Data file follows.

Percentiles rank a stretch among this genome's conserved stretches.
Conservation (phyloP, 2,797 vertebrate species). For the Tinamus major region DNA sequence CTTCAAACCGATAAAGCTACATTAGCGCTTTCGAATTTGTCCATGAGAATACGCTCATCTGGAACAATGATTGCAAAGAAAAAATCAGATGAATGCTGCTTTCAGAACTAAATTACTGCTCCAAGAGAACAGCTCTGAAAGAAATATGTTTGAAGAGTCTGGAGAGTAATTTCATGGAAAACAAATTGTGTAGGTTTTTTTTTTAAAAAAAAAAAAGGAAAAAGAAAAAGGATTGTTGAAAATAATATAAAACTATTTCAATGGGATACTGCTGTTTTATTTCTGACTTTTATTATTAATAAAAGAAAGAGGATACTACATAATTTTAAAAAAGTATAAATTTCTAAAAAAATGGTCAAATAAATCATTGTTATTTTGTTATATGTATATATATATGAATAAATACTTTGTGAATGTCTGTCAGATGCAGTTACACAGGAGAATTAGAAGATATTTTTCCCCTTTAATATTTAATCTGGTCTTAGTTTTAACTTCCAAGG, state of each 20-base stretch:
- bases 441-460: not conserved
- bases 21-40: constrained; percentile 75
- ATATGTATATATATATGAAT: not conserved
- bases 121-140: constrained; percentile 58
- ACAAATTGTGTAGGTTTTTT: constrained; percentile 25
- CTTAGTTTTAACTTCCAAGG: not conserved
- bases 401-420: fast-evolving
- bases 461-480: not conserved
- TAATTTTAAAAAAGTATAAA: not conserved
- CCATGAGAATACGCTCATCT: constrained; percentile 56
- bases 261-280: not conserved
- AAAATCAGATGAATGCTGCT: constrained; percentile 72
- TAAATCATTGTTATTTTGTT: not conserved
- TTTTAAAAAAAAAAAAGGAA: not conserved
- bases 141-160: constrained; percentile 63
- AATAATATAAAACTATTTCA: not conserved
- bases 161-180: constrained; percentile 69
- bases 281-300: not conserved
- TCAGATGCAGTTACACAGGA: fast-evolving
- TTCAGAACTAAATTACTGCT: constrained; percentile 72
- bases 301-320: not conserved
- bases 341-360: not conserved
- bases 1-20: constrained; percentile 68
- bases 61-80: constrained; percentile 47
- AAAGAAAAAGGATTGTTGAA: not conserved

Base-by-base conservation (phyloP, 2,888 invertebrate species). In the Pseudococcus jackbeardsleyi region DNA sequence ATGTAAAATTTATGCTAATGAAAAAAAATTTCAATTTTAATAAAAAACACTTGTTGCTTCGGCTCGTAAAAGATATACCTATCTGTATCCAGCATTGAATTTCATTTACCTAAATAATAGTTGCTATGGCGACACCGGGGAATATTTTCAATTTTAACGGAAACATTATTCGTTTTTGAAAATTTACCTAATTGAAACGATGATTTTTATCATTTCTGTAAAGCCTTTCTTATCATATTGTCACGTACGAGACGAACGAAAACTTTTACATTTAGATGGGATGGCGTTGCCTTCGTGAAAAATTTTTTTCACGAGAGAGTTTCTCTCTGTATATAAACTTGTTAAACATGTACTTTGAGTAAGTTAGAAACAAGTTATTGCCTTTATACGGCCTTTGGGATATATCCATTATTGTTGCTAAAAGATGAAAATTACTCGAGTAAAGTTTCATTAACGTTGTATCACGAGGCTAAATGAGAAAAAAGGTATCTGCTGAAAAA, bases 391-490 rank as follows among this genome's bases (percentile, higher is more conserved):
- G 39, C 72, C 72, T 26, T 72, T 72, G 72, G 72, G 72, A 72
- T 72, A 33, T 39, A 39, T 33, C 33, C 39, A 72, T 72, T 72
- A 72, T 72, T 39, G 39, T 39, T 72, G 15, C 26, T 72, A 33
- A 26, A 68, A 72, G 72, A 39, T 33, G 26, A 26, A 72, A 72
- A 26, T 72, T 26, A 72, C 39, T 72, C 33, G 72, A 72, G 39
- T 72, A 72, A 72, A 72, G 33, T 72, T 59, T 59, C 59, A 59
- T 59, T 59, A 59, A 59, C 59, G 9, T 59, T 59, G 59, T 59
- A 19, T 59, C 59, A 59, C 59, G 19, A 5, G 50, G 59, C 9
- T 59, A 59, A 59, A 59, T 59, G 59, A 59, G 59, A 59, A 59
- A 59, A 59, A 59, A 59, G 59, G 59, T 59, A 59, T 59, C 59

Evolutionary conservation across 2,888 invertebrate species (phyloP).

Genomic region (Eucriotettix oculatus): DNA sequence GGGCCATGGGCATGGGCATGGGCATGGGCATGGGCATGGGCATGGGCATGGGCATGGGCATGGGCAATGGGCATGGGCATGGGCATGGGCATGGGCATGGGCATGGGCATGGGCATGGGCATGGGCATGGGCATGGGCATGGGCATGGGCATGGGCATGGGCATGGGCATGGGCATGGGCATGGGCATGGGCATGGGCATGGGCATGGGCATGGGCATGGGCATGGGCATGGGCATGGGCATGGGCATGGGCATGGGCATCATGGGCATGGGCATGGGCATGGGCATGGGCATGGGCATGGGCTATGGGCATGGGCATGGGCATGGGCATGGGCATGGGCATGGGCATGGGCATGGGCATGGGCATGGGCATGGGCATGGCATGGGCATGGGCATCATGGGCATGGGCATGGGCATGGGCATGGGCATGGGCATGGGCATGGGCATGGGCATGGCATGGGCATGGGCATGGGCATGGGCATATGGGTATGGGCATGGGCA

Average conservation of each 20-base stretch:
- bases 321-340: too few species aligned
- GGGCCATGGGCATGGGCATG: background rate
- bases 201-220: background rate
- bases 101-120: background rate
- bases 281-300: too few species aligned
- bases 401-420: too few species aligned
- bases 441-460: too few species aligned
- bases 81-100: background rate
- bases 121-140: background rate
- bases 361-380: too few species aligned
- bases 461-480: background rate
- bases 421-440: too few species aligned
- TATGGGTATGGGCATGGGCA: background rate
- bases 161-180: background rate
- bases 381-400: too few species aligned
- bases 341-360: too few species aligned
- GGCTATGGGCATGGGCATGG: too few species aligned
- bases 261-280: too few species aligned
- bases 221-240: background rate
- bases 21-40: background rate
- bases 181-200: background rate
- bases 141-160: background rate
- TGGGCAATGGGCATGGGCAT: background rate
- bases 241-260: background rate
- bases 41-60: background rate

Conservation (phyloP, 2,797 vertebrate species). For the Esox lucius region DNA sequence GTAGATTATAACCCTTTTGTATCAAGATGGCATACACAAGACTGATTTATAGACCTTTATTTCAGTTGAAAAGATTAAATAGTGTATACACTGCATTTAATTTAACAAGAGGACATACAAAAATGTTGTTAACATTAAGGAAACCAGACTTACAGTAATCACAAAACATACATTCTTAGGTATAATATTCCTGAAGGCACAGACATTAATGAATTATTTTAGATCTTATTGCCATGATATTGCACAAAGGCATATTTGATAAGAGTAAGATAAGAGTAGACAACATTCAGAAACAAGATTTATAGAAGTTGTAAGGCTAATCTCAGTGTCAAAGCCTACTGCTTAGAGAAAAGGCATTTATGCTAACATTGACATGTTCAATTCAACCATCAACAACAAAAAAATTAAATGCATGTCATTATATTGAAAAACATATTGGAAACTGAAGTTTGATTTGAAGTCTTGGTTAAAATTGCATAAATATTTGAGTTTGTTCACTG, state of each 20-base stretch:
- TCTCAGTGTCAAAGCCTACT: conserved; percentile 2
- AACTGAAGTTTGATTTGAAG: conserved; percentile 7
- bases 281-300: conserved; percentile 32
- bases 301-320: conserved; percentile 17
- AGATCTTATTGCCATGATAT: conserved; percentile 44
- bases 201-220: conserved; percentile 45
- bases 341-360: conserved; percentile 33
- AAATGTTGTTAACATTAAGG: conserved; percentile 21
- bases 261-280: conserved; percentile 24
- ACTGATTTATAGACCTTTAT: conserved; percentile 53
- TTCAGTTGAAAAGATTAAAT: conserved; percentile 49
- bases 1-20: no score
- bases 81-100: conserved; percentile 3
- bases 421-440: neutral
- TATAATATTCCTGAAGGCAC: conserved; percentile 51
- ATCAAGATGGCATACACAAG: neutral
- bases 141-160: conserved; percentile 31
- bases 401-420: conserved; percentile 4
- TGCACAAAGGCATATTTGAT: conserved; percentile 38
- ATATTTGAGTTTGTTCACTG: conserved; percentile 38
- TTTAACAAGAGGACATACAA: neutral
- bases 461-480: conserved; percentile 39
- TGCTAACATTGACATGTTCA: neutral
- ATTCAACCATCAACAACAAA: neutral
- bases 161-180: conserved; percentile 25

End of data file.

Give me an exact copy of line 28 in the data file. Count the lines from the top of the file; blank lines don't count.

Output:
Base-by-base conservation (phyloP, 2,888 invertebrate species). In the Pseudococcus jackbeardsleyi region DNA sequence ATGTAAAATTTATGCTAATGAAAAAAAATTTCAATTTTAATAAAAAACACTTGTTGCTTCGGCTCGTAAAAGATATACCTATCTGTATCCAGCATTGAATTTCATTTACCTAAATAATAGTTGCTATGGCGACACCGGGGAATATTTTCAATTTTAACGGAAACATTATTCGTTTTTGAAAATTTACCTAATTGAAACGATGATTTTTATCATTTCTGTAAAGCCTTTCTTATCATATTGTCACGTACGAGACGAACGAAAACTTTTACATTTAGATGGGATGGCGTTGCCTTCGTGAAAAATTTTTTTCACGAGAGAGTTTCTCTCTGTATATAAACTTGTTAAACATGTACTTTGAGTAAGTTAGAAACAAGTTATTGCCTTTATACGGCCTTTGGGATATATCCATTATTGTTGCTAAAAGATGAAAATTACTCGAGTAAAGTTTCATTAACGTTGTATCACGAGGCTAAATGAGAAAAAAGGTATCTGCTGAAAAA, bases 391-490 rank as follows among this genome's bases (percentile, higher is more conserved):